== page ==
Organized sports and plenty of places and spaces for activity may never make up for lost (active) time:

- One study shows only 24% of kids got a full 60 minutes of moderate/ vigorous activity in one session of soccer, and only 2% got this at softball practice.

- Kids on hockey teams spend close to half of the time during practices in moderate/vigorous activity, but in an actual game they are sedentary nearly a third of the time.

So if you think you are doing your kids a favour by putting them in organiszed sporting activities, that break both your time and money budget, then think again.

Your kids may be way better off if you just kicked them outdoors (not to be seen again till the lights come on).

@DrSharma
Barcelona, ES

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Wednesday, May 21, 2014

Does Calling You Fat Make You Fat?

sharma-obesity-discriminationOne of the most troubling aspects of weight-bias and discrimination is that it has strong negative emotional and physical consequences for the individuals, who perceive these negative attitudes.

Now a study suggests that simply being labeled “fat” in childhood may be a strong predictor of obesity ten year later.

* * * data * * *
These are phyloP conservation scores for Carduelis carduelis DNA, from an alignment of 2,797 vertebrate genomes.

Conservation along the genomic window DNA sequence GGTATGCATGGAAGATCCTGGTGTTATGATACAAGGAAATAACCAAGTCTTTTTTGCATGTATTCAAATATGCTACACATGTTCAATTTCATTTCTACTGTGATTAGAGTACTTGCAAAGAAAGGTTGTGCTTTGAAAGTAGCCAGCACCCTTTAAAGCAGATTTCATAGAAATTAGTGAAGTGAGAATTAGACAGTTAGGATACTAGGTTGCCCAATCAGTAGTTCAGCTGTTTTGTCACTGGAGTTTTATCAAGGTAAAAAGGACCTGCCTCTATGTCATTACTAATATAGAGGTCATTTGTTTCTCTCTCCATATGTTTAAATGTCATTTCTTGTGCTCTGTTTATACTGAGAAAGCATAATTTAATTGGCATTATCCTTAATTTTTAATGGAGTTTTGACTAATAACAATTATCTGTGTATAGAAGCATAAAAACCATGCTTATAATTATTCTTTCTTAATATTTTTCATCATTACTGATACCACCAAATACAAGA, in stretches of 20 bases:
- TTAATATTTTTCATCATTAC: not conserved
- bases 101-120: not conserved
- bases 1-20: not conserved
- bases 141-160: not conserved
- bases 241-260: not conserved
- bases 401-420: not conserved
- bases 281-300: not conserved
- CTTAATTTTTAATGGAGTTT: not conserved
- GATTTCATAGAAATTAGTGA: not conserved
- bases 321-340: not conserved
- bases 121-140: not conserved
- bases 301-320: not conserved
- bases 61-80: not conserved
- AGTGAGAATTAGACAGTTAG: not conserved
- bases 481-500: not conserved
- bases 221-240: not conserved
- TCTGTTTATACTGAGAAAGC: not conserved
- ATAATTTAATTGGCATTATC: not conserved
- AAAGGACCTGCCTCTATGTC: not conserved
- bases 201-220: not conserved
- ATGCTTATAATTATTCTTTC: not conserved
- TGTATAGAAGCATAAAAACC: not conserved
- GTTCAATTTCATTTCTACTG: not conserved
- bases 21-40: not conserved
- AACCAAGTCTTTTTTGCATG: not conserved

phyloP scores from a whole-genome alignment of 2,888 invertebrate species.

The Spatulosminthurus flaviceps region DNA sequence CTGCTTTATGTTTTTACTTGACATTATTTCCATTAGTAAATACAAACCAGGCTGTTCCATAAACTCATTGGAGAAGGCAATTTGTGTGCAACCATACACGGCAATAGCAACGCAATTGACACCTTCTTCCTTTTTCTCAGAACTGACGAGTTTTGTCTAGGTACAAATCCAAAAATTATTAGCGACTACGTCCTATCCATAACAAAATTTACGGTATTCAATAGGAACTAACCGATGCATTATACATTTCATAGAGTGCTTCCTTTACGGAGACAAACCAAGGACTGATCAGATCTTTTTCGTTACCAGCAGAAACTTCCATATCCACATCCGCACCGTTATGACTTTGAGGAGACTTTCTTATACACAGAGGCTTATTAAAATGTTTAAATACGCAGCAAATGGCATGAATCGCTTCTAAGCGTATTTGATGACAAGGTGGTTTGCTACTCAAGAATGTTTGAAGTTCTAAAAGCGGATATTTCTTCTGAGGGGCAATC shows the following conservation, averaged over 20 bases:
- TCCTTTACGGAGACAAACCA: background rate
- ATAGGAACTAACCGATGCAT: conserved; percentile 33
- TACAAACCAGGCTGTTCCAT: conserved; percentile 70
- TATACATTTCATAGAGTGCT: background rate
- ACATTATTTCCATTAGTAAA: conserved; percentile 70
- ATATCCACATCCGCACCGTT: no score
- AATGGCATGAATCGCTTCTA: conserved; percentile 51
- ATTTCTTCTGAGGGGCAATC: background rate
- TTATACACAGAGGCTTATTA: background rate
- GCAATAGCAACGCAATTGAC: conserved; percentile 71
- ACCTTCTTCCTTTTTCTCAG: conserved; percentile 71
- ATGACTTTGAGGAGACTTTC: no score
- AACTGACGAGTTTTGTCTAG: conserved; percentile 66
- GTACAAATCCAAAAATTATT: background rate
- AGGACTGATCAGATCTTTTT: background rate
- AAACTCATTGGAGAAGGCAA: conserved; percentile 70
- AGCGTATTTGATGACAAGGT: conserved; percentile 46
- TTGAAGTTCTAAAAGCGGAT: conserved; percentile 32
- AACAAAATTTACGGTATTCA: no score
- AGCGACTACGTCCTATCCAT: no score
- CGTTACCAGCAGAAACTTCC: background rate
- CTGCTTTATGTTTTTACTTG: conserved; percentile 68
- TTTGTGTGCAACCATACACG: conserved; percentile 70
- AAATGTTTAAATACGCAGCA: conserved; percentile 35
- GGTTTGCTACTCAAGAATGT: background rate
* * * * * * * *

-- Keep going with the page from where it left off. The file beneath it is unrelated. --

Thus, according to a longitudinal study by Jeffrey Hunger and Janet Tomiyama, published in JAMA Pediatrics, girls who reported being called “fat” at age 10 were about 60% more likely to have a BMI in the obese range at age 19.

Kids in this study were considered as “labeled”, if they responded “yes” to the question, whether they had ever been called fat by their father, mother, brothers, sister, best girl friend, boy you like best, any other girl, any other boy, or teacher.

Interestingly enough, this finding is not explained by the possibility that the labelled girls were indeed heavier – there was in fact no difference in BMI at age 10 between the kids who responded “yes” and those, who did not.

Indeed, the findings remained robust even after correction for various demographic confounders.

These findings are concerning, as they suggest that simply being called “fat” as a kid, may put you on a track to weight gain irrespective of whether or not you actually carry excess weight to start with.

I am sure many of my readers will relate to these findings and can tell their own stories of how being “labelled” fat may have influenced their weight journeys.

@DrSharma
Edmonton, AB

ResearchBlogging.orgHunger JM, & Tomiyama AJ (2014). Weight Labeling and Obesity: A Longitudinal Study of Girls Aged 10 to 19 Years. JAMA pediatrics PMID: 24781349

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In The News

Diabetics in most need of bariatric surgery, university study finds

Oct. 18, 2013 – Ottawa Citizen: "Encouraging more men to consider bariatric surgery is also important, since it's the best treatment and can stop diabetic patients from needing insulin, said Dr. Arya Sharma, chair in obesity research and management at the University of Alberta." Read article